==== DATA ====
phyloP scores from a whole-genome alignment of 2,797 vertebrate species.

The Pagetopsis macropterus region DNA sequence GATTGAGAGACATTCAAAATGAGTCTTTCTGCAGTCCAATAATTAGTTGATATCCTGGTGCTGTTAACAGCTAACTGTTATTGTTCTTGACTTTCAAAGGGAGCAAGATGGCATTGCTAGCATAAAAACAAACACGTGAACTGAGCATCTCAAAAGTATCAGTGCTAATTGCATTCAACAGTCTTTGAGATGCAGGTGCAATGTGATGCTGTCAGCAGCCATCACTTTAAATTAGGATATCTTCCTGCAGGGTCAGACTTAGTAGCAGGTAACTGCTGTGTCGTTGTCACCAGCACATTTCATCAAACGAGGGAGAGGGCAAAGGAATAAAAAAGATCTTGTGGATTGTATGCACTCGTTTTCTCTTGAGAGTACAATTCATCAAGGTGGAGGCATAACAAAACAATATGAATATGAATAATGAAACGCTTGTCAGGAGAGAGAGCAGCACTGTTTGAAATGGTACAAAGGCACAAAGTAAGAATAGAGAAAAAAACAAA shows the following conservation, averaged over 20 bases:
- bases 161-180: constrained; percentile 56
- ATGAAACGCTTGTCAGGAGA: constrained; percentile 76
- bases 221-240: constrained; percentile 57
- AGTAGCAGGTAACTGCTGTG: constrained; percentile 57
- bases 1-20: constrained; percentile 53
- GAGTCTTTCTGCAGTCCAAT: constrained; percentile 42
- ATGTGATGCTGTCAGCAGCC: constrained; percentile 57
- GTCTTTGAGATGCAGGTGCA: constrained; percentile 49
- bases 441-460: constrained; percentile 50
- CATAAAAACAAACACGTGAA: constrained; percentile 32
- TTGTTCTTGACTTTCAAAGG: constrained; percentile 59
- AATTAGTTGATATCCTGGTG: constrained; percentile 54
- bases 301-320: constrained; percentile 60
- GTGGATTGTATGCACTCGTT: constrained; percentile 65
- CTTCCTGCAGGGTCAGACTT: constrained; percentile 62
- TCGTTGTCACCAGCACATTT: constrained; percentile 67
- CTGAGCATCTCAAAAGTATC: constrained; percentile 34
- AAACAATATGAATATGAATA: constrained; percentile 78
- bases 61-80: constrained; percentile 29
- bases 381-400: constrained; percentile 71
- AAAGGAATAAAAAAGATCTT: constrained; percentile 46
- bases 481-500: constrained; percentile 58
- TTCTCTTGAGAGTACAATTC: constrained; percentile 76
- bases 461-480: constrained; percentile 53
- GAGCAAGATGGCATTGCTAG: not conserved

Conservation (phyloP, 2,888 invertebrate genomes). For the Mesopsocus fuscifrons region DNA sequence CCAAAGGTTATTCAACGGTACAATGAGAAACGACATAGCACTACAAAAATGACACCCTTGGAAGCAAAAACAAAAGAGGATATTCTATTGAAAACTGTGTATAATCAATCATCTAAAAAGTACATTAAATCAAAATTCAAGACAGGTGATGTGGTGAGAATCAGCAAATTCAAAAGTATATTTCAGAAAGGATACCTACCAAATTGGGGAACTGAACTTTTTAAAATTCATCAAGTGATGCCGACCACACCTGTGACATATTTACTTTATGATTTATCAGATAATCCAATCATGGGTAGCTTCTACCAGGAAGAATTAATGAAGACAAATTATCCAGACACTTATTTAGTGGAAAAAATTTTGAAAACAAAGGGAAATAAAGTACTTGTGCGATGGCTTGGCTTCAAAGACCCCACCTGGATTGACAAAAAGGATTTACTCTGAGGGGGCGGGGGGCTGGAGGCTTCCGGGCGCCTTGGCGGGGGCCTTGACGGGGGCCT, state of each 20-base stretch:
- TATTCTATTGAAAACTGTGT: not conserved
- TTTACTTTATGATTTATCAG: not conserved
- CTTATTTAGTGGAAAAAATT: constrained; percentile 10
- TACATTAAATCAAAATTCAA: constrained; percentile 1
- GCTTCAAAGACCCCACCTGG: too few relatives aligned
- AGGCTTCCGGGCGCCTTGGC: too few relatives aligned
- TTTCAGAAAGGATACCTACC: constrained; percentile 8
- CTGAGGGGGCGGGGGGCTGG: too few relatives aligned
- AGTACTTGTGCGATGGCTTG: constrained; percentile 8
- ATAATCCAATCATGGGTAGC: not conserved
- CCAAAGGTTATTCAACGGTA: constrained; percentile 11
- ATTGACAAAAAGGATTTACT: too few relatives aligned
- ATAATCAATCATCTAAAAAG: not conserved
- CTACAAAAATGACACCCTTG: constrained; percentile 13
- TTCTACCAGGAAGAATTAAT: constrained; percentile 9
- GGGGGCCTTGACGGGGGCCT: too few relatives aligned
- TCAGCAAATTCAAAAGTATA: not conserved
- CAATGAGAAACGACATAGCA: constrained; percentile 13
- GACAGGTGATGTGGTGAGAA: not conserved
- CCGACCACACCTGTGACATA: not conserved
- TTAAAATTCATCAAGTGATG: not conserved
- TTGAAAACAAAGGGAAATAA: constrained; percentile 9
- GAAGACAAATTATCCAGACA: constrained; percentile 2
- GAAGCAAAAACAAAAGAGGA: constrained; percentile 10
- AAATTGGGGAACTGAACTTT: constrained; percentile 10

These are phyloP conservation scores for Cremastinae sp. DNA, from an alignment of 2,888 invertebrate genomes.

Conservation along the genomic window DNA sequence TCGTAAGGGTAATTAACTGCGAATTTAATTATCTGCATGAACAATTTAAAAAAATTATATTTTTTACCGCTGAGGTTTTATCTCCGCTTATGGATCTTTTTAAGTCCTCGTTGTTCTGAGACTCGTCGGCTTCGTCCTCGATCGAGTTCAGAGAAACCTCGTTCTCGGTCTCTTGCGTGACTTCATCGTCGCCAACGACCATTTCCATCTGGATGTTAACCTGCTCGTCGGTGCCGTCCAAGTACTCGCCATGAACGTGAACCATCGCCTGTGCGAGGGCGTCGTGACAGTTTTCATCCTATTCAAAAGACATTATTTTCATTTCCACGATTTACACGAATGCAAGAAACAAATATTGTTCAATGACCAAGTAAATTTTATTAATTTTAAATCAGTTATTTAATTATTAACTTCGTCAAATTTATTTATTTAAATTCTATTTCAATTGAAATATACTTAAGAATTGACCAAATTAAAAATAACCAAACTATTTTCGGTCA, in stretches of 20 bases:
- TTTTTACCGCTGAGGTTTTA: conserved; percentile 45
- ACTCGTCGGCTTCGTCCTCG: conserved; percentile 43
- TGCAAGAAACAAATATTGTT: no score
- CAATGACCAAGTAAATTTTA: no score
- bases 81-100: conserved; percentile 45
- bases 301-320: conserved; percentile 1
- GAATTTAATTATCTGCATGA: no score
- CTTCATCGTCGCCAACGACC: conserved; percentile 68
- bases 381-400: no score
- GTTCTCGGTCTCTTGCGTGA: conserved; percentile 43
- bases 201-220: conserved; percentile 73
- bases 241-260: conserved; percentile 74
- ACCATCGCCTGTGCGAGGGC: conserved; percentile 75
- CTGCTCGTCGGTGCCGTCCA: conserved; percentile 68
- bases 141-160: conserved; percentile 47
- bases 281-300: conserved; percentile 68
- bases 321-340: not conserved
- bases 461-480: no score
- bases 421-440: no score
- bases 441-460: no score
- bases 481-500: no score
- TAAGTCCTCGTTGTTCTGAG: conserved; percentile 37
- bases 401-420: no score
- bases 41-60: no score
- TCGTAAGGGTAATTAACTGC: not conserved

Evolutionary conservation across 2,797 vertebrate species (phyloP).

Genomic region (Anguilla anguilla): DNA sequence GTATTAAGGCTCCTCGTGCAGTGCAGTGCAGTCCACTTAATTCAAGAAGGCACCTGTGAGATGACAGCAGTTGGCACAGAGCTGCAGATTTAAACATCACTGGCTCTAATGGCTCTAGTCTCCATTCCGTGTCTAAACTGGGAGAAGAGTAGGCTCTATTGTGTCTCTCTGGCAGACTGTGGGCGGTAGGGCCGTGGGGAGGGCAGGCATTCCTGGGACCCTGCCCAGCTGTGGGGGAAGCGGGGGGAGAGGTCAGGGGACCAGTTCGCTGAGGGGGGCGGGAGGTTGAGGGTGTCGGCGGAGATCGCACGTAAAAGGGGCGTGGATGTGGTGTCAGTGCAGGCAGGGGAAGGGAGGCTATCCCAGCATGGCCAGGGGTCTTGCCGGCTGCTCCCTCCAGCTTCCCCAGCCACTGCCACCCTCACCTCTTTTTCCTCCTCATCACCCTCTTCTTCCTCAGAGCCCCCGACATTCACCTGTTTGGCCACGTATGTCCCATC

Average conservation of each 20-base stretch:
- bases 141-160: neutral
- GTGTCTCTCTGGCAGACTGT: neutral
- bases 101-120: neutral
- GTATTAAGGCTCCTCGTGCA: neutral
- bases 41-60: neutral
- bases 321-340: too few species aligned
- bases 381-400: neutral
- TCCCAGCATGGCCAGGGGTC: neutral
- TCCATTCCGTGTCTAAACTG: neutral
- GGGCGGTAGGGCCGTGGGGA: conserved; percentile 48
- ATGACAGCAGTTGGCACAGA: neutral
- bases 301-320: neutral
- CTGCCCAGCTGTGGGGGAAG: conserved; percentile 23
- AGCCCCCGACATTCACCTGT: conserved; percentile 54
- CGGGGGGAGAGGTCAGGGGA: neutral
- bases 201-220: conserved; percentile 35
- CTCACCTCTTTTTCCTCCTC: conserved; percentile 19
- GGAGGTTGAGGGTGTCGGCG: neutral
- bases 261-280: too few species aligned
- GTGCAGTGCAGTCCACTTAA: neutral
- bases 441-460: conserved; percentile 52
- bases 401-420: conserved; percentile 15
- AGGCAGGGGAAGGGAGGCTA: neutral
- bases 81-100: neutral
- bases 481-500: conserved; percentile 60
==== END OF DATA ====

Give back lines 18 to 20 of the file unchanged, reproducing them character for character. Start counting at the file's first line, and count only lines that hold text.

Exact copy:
- TCGTTGTCACCAGCACATTT: constrained; percentile 67
- CTGAGCATCTCAAAAGTATC: constrained; percentile 34
- AAACAATATGAATATGAATA: constrained; percentile 78